Whole set up
Fish baits hooked on fish nets
The installation received lots of positive feedback and we are genuinely happy the message of the video has been brought clearly to our audience 🙂
We also had a small surprise at the end of our presentation where we provided the class with potong ice cream that was hidden inside the styrofoam box as part of our contribution to the potluck. We were happy that the class enjoyed their little dessert.
The main challenge for us was time. Having to stay awake throughout the night to film and document this definitely took a toll on us and we knew how it felt to be in the shoes of a working fishmonger.
Getting the shot
With the narrow and busy walkways they had in the fishery port, we basically had to find a proper place and time when we are filming our shots. As much as we can, we need to be aware of our surroundings first before we actually start filming as we do not want to hassle the people working there. That being said, sometimes a good shot can be missed due to these reasons.
The first time we came to experience the feel of the place, we noticed that a lot of the fishmongers were constantly busy and looked pretty fierce. As much as we would want to get an interview from them, we also didn’t want to step on their toes or put a stop to their work. However, the second time round, we actually took the courage to ask a few of them and we were actually quite surprised with the response we were given. They were not actually that fierce as they look and some bothered to even talk more than we had asked for.
First off, the location wasn’t really accessible by public transport so we had to use the car to get in and out of the place. The place was really wet and grimy with the smell of fish right up our noses. We did do our own research about the place first before going there but didn’t expect it even more than we bargained for. We left with clothes stinking the entire car and our feet was just soaked with dirty water.
As there wasn’t a narrative structure, the initial process of piecing together the footages into 5 mins was a tough process. We had to rely on our chosen songs to give us an idea of roughly the start, the essence and the end of the video. However, as we slowly ease into the editing process, it eventually got easier and we just had to do minor tweaks to it.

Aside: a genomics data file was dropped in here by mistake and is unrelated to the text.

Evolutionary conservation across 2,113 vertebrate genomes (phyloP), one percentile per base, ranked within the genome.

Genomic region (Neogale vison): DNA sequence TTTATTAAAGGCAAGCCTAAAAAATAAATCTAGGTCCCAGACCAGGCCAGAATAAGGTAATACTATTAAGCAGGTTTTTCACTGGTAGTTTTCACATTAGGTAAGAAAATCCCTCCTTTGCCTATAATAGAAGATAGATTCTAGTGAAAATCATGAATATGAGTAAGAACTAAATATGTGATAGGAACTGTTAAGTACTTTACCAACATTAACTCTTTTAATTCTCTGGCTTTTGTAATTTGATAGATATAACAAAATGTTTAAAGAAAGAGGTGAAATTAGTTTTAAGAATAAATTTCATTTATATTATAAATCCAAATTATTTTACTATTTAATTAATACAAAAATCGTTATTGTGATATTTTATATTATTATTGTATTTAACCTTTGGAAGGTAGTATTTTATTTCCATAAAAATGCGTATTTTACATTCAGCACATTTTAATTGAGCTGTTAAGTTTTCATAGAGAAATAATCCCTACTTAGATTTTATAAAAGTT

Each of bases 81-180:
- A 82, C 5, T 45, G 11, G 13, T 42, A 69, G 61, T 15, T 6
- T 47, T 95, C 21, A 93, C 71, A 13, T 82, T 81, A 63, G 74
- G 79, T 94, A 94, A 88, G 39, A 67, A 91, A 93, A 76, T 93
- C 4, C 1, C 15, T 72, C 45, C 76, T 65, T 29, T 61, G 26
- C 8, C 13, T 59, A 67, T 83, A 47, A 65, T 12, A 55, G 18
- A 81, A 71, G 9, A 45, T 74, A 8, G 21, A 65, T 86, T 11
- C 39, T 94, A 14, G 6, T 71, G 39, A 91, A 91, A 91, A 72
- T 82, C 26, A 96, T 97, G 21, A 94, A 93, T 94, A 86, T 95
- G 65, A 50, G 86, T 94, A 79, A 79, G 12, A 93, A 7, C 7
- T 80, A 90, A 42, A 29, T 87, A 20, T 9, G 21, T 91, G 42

Making a documentary was something I wanted to achieve since the very beginning of foundation 4D. With similar visions set out with this team, I was able to achieve this visual idea and put it out which eventually went further than my expectations. I’m really glad to be a part of the team with these 2 talented individuals who worked countless hours to achieve the final product. As this was the first time we are working together, we set out this project playing to our own individual strengths and learnt a lot from each other. Right from the beginning, we were set on what our subject matter would be and how we wanted the overall outcome of the documentary to be. The Jurong Fishery Port experience was entirely new to me and this place really opened my eyes to this hidden world that most Singaporeans wouldn’t have a clue about. Dodging trolleys that the fishmongers would pull from one end to another end on a narrow lane and trying not to fall from the slippery wet floors is something I would never forget.
I felt that our planning stage was quite successful which led to minor hiccups from filming all the way to post production. We met the timeline that we initially set for ourselves and I’m really proud of my team. It was an interesting experience to be working together on the edit as well. Ziyaad came up with the initial draft of the video and we all worked towards tweaking to match the feel of the video that we wanted right from the beginning.
Overall, I am grateful to have met such amazing teammates, each with their own set of skills, that enabled us to create this visual piece. I’ve definitely had a fun experience from the planning stage all the way to the execution stage and learnt much more about them which enhanced the outcome of the final installation.
I’ve never made a non-fiction video before, so this project was a real eye opener. Since I took visual effects in polytechnic, everything I’ve done has been fictional and sometimes over-the-top. Making a documentary has been a really insightful experience. It was a good idea that we went to recce the venue a week before the shooting day. Having a good idea of what to expect and what scenes we could shoot really streamlined the schedule during shooting day. We didn’t waste much time and managed to get what we came for.